interviews before
the U.S. invasion of
Panama that led
to his arrest. He told
me U.S. relations
soured because he
refused to aid Contras
fighting Sandinistas
in Nicaragua.”
Univision as COO in January 2011 (after a stint
at AOL) and was elevated to CEO less than six
months later. “You’re either going to be on top of
it when it hits or you’re going to be underneath
it. But it’s hitting.”
Headquartered in New York and in the Miami
suburb of Doral, Fla., Univision has ridden the
demographic wave since its beginnings in 1962
when KMEX — now Univision’s flagship station in Los Angeles — became one of the first
univision is mak ing itself heard on
non-English TV stations in the U.S. Acquired in
the political landscape, only partially because
2007 by a consortium led by Israeli-American
the Spanish-speaking constituency in the U.S.
billionaire Haim Saban (a
numbers 23 million registered
staunch Democrat, Saban got
voters. “Without the Hispanic
a hearty embrace from Obama
vote, you can’t make it to the
after the Sept. 20 forum), today
White House,” notes Ramos.
Univision Networks employs
The Hispanic population has
more than 4,400 across 62
grown at a rate of 43 percent
owned TV stations, 69 radio
since 2000 — four times the
stations, two broadcast netnational growth rate, accordworks, 10 cable networks and
ing to the U.S. Census. Latinos
an interactive team.
are firmly established in all
Univision’s primetime
corners of culture, from sports
lineup of telenovelas (which
(Major League Baseball is
air five nights a week), sports
nearly 30 percent Hispanic) to
Viewers per episode
and unscripted programming
entertainment (Sofia Vergara,
for the 2010 telenovela
— including the top-rated
Pitbull, Shakira and Justin
Soy Tu Dueña,
¡Mira Quien Baila! (Look Who’s
Bieber paramour Selena Gomez
or A Woman of Steel
Dancing), a Spanish-language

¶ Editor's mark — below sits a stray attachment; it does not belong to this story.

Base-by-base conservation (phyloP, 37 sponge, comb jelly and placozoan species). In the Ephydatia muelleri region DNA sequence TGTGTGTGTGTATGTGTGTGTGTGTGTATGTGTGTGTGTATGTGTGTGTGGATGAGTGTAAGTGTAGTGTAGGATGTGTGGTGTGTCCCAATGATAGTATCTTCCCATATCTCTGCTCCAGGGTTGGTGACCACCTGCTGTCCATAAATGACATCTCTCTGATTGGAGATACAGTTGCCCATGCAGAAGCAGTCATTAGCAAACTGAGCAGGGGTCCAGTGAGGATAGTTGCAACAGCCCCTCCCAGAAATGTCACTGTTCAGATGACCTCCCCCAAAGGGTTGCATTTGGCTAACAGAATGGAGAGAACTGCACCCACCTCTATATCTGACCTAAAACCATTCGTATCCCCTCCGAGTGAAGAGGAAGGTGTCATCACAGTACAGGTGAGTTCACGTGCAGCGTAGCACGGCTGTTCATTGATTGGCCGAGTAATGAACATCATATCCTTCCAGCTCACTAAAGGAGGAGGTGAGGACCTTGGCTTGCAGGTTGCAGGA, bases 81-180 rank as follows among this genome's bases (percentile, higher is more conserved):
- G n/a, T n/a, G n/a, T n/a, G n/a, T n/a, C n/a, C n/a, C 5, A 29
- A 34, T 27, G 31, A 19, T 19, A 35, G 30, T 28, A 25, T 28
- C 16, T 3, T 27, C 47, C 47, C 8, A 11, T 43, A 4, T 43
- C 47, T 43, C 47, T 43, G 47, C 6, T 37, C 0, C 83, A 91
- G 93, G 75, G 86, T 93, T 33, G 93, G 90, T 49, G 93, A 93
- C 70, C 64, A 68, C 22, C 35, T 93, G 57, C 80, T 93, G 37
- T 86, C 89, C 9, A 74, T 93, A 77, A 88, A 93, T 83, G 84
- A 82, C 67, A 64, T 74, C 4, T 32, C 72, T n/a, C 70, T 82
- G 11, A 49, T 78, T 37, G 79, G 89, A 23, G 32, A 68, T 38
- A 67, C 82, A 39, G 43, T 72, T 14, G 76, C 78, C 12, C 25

are crossover superstars) to
Dancing With the Stars, now in
politics and government (San
its third season — has helped to establish it as
Antonio Mayor Julian Castro made a splash at
the fifth-ranked network behind the broadcast
the Democratic convention in September; in
big four (Fox, CBS, NBC and ABC), averaging
2009 Sonia Sotomayor became the first Latina
close to 2 million viewers in primetime among
Supreme Court justice). By 2050, one in three
the 18-to-49 demographic. The network is rouAmericans will be Hispanic, according to the
tinely No. 1 in that demo Friday nights, when its
Pew Research Center. Right now, the country’s
telenovelas reach their weekly cliffhanger. With
52 million Hispanics are sitting on $1.2 trillion in
a median-viewer age of 36 (compared to CBS
spending power.
and ABC’s north of 50 and late 40s for Fox and
“This is a big wave,” says Falco, who joined
52 | The Hollywood Reporter | 10.26.12
Kuwaiti Hospital,
Iraq War, 2003
“I interviewed ‘Ali,’
the 13-year-old whose
picture with his torso
burned and arms
blown off became a
symbol of collateral
damage. In Baghdad,
we found his sisters
and connected them
via satellite phone.”
Earthquake in
Haiti, 2010
Sept. 11,
“I had never seen so
much death and
destruction. I spent a
week under dire
conditions: sleeping
on the floor, without
sanitation and little
food, infected
mosquito bites. Left a
lasting impression.”
NBC), the trend lines for Univision are going in
the opposite direction as its English-language
competition has steadily shed viewers, especially
younger ones, for the past decade. Last season,